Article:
do you need one gas tank for each 2-cycle engine tool?

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I have a gas leaf blower that requires 40:1 oil:gas mixture. I have a 1 gallon gas tank premixed with this oil gas.
I'm thinking of buying a chainsaw (stihl) which requires 50:1 mixture. Do I need another gas tank to premix with this ratio, or is it ok to just use the 40:1 mix? Or perhaps I could put 45:1 mix in both??
BTW, all 2-cycle engine oil claim to be smoke-less. Which is the most smokeless of all?
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peter wrote:

I wouldn't go lean (on oil) relative to manufacturer's recommendation. Slightly higher on oil wouldn't be terrible.
I never saw any that I would call "smokeless"...some may be a little less than others but I've no specific recommendation.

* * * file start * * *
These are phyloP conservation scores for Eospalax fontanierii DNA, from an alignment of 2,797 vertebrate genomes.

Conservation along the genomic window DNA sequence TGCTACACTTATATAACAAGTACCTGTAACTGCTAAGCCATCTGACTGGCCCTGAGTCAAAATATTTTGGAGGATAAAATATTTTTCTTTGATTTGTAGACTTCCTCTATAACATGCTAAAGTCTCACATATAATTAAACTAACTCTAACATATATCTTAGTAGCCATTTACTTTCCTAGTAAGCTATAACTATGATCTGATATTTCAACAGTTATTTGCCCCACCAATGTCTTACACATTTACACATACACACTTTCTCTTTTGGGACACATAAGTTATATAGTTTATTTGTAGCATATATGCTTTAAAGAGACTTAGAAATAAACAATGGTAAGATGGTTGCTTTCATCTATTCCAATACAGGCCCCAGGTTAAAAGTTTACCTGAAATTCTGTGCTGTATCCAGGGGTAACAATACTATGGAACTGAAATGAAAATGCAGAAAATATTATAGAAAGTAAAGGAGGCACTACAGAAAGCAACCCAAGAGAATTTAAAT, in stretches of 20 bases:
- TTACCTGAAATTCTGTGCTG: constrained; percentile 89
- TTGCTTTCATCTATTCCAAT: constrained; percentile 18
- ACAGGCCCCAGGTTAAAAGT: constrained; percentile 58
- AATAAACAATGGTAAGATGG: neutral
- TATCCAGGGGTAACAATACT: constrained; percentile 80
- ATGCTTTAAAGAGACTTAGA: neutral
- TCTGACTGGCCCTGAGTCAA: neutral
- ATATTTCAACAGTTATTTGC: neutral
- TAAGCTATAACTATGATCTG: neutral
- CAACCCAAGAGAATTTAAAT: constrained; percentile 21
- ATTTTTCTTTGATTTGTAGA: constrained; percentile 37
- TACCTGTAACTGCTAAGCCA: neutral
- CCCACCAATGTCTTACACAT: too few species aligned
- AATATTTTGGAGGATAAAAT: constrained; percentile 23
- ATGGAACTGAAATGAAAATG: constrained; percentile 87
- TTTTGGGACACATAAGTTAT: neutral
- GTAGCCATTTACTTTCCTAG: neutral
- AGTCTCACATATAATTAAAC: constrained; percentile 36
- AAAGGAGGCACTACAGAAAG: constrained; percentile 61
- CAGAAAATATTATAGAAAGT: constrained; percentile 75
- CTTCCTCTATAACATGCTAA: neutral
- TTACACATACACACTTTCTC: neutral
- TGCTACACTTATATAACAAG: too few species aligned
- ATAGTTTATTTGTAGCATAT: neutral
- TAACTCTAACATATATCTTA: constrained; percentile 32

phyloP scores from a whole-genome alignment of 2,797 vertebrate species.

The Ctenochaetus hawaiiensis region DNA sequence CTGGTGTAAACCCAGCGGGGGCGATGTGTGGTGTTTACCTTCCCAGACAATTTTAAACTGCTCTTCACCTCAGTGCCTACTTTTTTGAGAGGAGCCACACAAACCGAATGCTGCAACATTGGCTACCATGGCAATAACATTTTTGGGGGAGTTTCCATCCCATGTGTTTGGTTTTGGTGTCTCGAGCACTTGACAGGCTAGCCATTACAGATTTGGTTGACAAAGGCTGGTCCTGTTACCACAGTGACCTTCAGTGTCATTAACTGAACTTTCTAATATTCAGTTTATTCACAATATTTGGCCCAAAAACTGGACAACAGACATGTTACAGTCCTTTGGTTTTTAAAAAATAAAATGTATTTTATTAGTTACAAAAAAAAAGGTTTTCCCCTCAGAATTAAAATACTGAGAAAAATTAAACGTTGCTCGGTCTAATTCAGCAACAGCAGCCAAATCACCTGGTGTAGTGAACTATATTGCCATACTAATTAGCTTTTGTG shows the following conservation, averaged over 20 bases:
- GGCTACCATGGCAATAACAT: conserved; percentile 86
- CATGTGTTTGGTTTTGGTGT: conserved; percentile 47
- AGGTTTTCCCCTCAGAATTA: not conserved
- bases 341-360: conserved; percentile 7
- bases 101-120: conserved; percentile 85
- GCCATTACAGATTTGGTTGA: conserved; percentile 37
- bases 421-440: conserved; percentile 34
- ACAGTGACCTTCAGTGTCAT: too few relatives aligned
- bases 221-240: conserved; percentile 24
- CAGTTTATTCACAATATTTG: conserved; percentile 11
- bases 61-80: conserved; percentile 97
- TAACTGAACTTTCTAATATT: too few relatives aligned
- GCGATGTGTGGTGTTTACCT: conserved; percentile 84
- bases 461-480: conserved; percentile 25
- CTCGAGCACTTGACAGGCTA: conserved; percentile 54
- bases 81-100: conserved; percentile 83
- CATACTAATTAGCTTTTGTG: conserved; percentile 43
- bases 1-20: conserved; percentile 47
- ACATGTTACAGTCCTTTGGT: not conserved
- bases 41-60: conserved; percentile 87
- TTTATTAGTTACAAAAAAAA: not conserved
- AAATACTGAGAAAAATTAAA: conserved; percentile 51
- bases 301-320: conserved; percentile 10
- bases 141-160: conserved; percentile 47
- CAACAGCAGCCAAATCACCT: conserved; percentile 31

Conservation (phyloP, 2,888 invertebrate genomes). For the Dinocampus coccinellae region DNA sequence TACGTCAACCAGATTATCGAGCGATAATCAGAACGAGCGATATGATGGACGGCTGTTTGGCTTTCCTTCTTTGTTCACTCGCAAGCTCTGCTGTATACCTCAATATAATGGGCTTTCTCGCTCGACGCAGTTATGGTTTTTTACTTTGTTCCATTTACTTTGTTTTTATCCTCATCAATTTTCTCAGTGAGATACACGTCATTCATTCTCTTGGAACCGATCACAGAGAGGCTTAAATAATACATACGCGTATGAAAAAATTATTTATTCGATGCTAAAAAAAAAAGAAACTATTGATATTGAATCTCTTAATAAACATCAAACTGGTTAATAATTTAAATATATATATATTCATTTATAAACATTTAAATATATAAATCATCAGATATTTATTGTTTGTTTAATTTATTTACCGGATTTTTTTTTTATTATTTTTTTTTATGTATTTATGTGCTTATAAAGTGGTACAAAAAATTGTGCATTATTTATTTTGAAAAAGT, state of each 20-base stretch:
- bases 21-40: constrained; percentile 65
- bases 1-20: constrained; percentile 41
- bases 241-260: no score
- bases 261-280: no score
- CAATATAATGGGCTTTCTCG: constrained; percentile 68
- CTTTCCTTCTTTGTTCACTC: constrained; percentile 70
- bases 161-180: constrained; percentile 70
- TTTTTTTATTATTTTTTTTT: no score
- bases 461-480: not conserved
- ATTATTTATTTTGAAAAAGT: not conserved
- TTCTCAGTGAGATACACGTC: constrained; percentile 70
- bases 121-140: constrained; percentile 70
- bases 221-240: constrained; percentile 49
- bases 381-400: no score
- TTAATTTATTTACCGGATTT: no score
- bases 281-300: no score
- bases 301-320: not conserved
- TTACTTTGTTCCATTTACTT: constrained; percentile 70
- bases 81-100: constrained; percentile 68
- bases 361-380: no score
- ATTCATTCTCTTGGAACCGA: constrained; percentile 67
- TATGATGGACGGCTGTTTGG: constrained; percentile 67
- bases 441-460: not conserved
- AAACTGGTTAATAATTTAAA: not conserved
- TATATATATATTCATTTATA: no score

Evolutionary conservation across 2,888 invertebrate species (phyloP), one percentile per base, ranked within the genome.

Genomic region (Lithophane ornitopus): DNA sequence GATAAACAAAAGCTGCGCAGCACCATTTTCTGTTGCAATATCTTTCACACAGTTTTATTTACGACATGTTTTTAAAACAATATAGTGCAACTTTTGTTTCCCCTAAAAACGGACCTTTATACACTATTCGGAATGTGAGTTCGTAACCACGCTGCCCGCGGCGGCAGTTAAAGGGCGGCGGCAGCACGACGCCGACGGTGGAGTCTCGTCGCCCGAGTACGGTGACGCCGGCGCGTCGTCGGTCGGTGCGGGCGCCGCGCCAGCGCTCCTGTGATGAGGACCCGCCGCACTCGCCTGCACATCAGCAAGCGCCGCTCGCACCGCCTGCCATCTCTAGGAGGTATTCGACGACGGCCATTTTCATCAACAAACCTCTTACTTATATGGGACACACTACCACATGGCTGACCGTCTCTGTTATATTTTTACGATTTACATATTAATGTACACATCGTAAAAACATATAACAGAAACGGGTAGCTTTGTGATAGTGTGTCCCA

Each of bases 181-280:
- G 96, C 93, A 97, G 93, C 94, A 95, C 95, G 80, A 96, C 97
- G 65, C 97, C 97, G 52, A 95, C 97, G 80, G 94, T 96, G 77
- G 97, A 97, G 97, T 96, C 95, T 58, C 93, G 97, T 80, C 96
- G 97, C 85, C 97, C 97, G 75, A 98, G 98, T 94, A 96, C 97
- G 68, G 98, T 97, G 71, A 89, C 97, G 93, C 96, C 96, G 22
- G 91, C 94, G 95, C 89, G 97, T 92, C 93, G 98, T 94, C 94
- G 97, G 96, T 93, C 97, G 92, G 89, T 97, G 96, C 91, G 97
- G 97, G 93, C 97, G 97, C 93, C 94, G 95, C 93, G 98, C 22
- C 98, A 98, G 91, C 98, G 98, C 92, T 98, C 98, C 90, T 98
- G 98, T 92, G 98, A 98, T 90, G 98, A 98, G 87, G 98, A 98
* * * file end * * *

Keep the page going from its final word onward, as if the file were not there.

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I have been running Red Line synthetic at 50:1, and while it is not 100% smokeless, the inside of the engine is amazingly clean. I had to dismantle a 3-year old leaf blower to repair a broken bolt, and the inside of the cylinder was shiny clean, showing no wear at all. There was no ring ridge. The exhaust port was bare metal. I use that leaf blower for everything from cleaning gutters to forge bellows to burning brush, and my yard is surrounded by huge old maples. It had a lot of hours on it. Judging from the condition of the cylinder, it's going to last 25 or 30 years, unless something breaks.
Around here, you buy Red Line at the NAPA store. Good stuff. Highly recommended.
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I would just go 1:40 for both.

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bad news for the stihl. And may void the warranty when it goes in with the seized piston.